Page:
What is the European Emissions Trading Scheme?
Some key facts about the European Union's carbon market.
** The EU's carbon market is the 25-nation bloc's main weapon against climate change and is meant to put a price on emissions of carbon dioxide (CO2) and so motivate industry to look for clean sources of energy.
** CO2 is one of several greenhouse gases that trap heat in the atmosphere and are expected to contribute to potentially catastrophic climate change -- including droughts, floods and heatwaves -- by 2100, if emissions continue unchecked.
** CO2 is a by-product of burning fossil fuels like coal, oil and gas for power and transport. Alternative sources of energy like biofuels, wind, solar and nuclear have much lower or zero CO2 emissions.
** Europe's carbon trading scheme launched in 2005 and covers almost half of the European Union's CO2 emissions, from energy-intensive sectors including power, pulp, paper, ferrous metals, oil, gas, cement, lime and glass.
** The scheme is meant to drive down CO2 emissions and so help the EU meet its Kyoto Protocol target of cutting its greenhouse gas emissions by 8 percent by 2012 versus 1990 levels.
** The EU scheme works on a "Cap and Trade" basis -- each installation covered by the scheme gets a certain quota of emissions permits and they can buy or sell permits depending on whether they exceed or undercut that quota. There is an overall European quota cap which cannot be exceeded.
** Installations must surrender by 30 April each year the number of permits equalling their total emissions for the preceding calendar year.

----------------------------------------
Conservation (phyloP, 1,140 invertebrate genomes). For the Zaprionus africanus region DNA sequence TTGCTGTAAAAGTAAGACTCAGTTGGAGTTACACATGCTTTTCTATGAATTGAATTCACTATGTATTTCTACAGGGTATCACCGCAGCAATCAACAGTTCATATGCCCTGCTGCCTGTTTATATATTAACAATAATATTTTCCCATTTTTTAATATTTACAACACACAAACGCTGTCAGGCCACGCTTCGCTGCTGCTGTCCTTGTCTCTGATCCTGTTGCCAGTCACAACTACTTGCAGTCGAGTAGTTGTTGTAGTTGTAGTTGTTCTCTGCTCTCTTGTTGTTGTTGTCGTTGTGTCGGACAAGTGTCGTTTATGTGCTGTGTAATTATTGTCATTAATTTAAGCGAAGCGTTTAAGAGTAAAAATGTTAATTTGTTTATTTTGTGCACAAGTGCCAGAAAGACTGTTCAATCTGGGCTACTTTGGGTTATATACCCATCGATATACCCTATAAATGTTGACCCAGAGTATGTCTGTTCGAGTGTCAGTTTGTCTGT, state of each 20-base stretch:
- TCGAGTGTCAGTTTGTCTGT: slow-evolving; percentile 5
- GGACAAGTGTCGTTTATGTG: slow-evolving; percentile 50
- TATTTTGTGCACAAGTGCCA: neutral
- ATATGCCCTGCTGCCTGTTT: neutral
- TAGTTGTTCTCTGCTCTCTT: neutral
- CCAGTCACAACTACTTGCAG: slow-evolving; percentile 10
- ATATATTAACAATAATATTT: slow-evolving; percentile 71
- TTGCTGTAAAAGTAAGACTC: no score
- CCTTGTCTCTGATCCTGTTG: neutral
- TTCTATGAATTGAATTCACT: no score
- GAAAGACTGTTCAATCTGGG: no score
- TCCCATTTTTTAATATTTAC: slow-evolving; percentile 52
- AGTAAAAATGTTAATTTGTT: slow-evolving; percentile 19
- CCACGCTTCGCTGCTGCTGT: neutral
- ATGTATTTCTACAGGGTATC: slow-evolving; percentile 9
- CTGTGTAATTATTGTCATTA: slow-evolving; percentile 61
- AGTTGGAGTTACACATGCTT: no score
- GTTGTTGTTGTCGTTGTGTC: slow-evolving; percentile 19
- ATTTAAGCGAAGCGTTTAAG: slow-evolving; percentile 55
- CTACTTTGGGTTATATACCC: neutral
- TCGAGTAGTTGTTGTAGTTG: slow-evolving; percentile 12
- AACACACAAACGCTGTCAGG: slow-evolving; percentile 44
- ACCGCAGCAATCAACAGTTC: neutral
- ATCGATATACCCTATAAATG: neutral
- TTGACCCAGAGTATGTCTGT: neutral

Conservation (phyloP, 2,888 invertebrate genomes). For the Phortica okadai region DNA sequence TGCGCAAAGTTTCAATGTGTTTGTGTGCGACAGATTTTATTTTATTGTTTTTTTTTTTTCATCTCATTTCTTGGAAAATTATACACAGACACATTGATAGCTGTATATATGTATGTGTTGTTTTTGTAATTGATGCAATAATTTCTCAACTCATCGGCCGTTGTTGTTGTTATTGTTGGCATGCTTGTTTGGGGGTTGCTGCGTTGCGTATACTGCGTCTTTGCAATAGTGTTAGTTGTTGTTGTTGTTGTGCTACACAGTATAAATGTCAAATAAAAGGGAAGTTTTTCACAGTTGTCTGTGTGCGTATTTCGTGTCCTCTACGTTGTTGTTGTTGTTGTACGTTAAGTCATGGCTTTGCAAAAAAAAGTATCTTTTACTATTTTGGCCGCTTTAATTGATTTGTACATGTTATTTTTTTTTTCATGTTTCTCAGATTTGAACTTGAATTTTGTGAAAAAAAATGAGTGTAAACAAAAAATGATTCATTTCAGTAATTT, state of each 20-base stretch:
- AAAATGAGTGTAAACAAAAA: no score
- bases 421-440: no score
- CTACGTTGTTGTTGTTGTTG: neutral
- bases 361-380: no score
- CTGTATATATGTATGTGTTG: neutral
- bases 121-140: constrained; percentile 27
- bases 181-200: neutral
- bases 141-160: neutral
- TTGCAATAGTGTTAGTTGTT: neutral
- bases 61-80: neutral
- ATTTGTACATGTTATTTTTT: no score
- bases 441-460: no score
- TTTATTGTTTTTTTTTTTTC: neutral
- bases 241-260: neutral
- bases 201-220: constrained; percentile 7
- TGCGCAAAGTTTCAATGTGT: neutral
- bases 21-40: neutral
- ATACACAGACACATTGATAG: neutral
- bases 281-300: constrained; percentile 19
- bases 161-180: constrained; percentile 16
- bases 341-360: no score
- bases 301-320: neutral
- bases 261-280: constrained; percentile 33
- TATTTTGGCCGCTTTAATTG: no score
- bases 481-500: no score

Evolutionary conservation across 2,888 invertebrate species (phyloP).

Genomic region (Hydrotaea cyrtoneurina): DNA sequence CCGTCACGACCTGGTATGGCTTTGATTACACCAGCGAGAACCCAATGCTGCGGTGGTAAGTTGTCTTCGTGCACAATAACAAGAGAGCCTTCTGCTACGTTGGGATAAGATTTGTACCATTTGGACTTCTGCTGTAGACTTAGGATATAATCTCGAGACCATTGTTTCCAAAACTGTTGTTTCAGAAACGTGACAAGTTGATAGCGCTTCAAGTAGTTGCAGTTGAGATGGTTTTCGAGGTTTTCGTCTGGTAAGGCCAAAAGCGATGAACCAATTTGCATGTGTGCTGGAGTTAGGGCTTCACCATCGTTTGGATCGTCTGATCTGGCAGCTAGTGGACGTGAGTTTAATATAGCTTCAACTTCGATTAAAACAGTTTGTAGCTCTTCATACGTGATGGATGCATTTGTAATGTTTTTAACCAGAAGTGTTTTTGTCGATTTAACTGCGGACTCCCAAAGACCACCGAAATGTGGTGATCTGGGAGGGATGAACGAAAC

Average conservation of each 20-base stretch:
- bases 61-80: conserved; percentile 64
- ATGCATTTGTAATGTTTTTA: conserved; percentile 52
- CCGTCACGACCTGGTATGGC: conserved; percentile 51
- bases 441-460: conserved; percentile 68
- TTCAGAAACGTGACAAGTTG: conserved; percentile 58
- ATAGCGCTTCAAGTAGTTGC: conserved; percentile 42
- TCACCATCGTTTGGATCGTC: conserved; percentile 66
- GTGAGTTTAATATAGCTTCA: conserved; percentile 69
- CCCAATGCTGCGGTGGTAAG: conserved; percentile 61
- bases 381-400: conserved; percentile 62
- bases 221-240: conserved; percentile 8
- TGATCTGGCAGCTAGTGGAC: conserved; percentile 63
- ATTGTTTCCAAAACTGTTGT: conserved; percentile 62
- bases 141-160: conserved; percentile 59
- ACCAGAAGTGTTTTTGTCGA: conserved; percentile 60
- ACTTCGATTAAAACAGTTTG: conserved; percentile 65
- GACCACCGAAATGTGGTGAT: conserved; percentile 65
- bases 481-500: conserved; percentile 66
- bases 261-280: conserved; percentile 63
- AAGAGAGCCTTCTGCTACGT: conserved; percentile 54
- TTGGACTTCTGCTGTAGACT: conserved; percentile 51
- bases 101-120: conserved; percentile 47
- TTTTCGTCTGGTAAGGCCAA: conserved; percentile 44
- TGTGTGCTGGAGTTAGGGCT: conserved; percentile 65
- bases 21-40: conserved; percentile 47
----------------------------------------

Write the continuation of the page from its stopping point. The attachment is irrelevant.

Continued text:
** In its first phase from 2005-07, the European market allocated permits allowing 2.19 billion tonnes of carbon dioxide emissions per year from some 11,428 industrial installations across some 25 EU member states.
** In 2005 actual emissions were roughly some 1.97 billion tonnes, meaning there was a surplus of permits which sent carbon prices crashing in April and May this year, when the surplus was revealed.
** Emissions permits for December 2006 delivery traded at some 30 euros ($39.41) in April 2006, but subsequently crashed and were trading at 8.5 euros on the European Climate Exchange on Tuesday.
** On Wednesday the European Commission gets the chance to restore a higher carbon price for the second phase of the market from 2008-12 by rejecting member states' proposed future emissions plans, which most analysts say are too lax.
** According to the World Bank, the EU carbon market traded some 764 million tonnes of emissions permits worth $18.8 billion in the first nine months of 2006, versus 324 million tonnes worth $8.2 billion in the whole of 2005, the market's first year.